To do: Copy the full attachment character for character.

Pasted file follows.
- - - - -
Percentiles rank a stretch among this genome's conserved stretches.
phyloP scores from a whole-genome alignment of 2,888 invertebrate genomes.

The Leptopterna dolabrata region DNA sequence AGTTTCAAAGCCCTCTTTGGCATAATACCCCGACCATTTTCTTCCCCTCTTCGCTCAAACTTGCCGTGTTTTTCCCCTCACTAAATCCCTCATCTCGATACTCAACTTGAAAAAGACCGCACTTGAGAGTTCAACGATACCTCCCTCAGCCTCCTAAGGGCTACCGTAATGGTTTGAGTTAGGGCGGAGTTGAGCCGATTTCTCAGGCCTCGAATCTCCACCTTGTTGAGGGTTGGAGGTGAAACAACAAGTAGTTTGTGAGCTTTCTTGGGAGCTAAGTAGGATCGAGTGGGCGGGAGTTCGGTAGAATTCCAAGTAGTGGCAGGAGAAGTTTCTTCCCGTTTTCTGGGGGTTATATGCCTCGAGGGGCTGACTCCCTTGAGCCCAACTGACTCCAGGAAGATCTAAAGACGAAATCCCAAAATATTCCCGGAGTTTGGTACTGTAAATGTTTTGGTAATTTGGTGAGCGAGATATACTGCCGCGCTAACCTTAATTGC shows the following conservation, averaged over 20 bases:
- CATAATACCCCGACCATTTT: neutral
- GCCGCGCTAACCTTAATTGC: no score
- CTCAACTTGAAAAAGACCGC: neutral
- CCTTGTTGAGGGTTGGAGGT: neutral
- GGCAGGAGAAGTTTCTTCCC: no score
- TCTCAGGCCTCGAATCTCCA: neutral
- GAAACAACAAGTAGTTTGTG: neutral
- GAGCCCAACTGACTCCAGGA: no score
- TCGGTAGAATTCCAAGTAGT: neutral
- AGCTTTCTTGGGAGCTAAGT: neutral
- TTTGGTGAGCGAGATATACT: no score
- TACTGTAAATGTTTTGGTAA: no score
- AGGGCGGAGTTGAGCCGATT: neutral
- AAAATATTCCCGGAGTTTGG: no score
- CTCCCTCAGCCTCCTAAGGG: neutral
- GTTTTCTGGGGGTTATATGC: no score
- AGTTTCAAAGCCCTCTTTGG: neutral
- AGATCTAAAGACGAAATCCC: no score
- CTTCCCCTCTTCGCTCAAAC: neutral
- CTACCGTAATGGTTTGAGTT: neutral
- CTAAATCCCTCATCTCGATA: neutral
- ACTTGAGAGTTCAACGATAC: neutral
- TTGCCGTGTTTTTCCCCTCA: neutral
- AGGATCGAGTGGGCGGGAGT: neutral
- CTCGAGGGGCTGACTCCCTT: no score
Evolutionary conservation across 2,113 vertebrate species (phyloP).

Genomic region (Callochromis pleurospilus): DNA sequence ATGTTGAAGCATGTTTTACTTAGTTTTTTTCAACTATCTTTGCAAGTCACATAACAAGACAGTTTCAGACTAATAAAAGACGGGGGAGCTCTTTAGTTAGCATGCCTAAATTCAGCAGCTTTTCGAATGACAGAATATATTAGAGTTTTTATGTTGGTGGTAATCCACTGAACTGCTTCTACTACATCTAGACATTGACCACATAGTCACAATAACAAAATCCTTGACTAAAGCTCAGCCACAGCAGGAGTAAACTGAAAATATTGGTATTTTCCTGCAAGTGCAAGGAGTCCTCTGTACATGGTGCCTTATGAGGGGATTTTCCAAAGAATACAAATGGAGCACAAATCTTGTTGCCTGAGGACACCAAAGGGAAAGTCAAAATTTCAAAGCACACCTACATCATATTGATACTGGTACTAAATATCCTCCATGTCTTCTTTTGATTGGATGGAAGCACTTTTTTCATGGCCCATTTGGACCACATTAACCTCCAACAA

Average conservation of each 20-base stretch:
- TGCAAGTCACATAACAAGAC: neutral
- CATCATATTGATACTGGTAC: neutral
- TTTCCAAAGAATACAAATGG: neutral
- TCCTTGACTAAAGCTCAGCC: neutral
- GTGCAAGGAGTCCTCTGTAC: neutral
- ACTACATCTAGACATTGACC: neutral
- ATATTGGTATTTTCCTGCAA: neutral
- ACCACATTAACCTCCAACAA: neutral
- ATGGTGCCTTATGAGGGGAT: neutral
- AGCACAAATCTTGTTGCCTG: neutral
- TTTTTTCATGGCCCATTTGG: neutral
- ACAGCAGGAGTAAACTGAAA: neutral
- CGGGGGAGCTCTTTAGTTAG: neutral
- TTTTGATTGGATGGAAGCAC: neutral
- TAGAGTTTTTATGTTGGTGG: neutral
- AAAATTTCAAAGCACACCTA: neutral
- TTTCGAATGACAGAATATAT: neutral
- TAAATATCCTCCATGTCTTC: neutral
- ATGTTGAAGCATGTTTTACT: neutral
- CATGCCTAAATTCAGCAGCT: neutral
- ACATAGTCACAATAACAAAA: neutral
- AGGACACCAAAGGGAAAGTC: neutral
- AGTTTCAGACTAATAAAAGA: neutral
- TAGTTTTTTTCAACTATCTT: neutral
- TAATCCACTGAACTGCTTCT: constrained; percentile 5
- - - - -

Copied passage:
Percentiles rank a stretch among this genome's conserved stretches.
phyloP scores from a whole-genome alignment of 2,888 invertebrate genomes.

The Leptopterna dolabrata region DNA sequence AGTTTCAAAGCCCTCTTTGGCATAATACCCCGACCATTTTCTTCCCCTCTTCGCTCAAACTTGCCGTGTTTTTCCCCTCACTAAATCCCTCATCTCGATACTCAACTTGAAAAAGACCGCACTTGAGAGTTCAACGATACCTCCCTCAGCCTCCTAAGGGCTACCGTAATGGTTTGAGTTAGGGCGGAGTTGAGCCGATTTCTCAGGCCTCGAATCTCCACCTTGTTGAGGGTTGGAGGTGAAACAACAAGTAGTTTGTGAGCTTTCTTGGGAGCTAAGTAGGATCGAGTGGGCGGGAGTTCGGTAGAATTCCAAGTAGTGGCAGGAGAAGTTTCTTCCCGTTTTCTGGGGGTTATATGCCTCGAGGGGCTGACTCCCTTGAGCCCAACTGACTCCAGGAAGATCTAAAGACGAAATCCCAAAATATTCCCGGAGTTTGGTACTGTAAATGTTTTGGTAATTTGGTGAGCGAGATATACTGCCGCGCTAACCTTAATTGC shows the following conservation, averaged over 20 bases:
- CATAATACCCCGACCATTTT: neutral
- GCCGCGCTAACCTTAATTGC: no score
- CTCAACTTGAAAAAGACCGC: neutral
- CCTTGTTGAGGGTTGGAGGT: neutral
- GGCAGGAGAAGTTTCTTCCC: no score
- TCTCAGGCCTCGAATCTCCA: neutral
- GAAACAACAAGTAGTTTGTG: neutral
- GAGCCCAACTGACTCCAGGA: no score
- TCGGTAGAATTCCAAGTAGT: neutral
- AGCTTTCTTGGGAGCTAAGT: neutral
- TTTGGTGAGCGAGATATACT: no score
- TACTGTAAATGTTTTGGTAA: no score
- AGGGCGGAGTTGAGCCGATT: neutral
- AAAATATTCCCGGAGTTTGG: no score
- CTCCCTCAGCCTCCTAAGGG: neutral
- GTTTTCTGGGGGTTATATGC: no score
- AGTTTCAAAGCCCTCTTTGG: neutral
- AGATCTAAAGACGAAATCCC: no score
- CTTCCCCTCTTCGCTCAAAC: neutral
- CTACCGTAATGGTTTGAGTT: neutral
- CTAAATCCCTCATCTCGATA: neutral
- ACTTGAGAGTTCAACGATAC: neutral
- TTGCCGTGTTTTTCCCCTCA: neutral
- AGGATCGAGTGGGCGGGAGT: neutral
- CTCGAGGGGCTGACTCCCTT: no score
Evolutionary conservation across 2,113 vertebrate species (phyloP).

Genomic region (Callochromis pleurospilus): DNA sequence ATGTTGAAGCATGTTTTACTTAGTTTTTTTCAACTATCTTTGCAAGTCACATAACAAGACAGTTTCAGACTAATAAAAGACGGGGGAGCTCTTTAGTTAGCATGCCTAAATTCAGCAGCTTTTCGAATGACAGAATATATTAGAGTTTTTATGTTGGTGGTAATCCACTGAACTGCTTCTACTACATCTAGACATTGACCACATAGTCACAATAACAAAATCCTTGACTAAAGCTCAGCCACAGCAGGAGTAAACTGAAAATATTGGTATTTTCCTGCAAGTGCAAGGAGTCCTCTGTACATGGTGCCTTATGAGGGGATTTTCCAAAGAATACAAATGGAGCACAAATCTTGTTGCCTGAGGACACCAAAGGGAAAGTCAAAATTTCAAAGCACACCTACATCATATTGATACTGGTACTAAATATCCTCCATGTCTTCTTTTGATTGGATGGAAGCACTTTTTTCATGGCCCATTTGGACCACATTAACCTCCAACAA

Average conservation of each 20-base stretch:
- TGCAAGTCACATAACAAGAC: neutral
- CATCATATTGATACTGGTAC: neutral
- TTTCCAAAGAATACAAATGG: neutral
- TCCTTGACTAAAGCTCAGCC: neutral
- GTGCAAGGAGTCCTCTGTAC: neutral
- ACTACATCTAGACATTGACC: neutral
- ATATTGGTATTTTCCTGCAA: neutral
- ACCACATTAACCTCCAACAA: neutral
- ATGGTGCCTTATGAGGGGAT: neutral
- AGCACAAATCTTGTTGCCTG: neutral
- TTTTTTCATGGCCCATTTGG: neutral
- ACAGCAGGAGTAAACTGAAA: neutral
- CGGGGGAGCTCTTTAGTTAG: neutral
- TTTTGATTGGATGGAAGCAC: neutral
- TAGAGTTTTTATGTTGGTGG: neutral
- AAAATTTCAAAGCACACCTA: neutral
- TTTCGAATGACAGAATATAT: neutral
- TAAATATCCTCCATGTCTTC: neutral
- ATGTTGAAGCATGTTTTACT: neutral
- CATGCCTAAATTCAGCAGCT: neutral
- ACATAGTCACAATAACAAAA: neutral
- AGGACACCAAAGGGAAAGTC: neutral
- AGTTTCAGACTAATAAAAGA: neutral
- TAGTTTTTTTCAACTATCTT: neutral
- TAATCCACTGAACTGCTTCT: constrained; percentile 5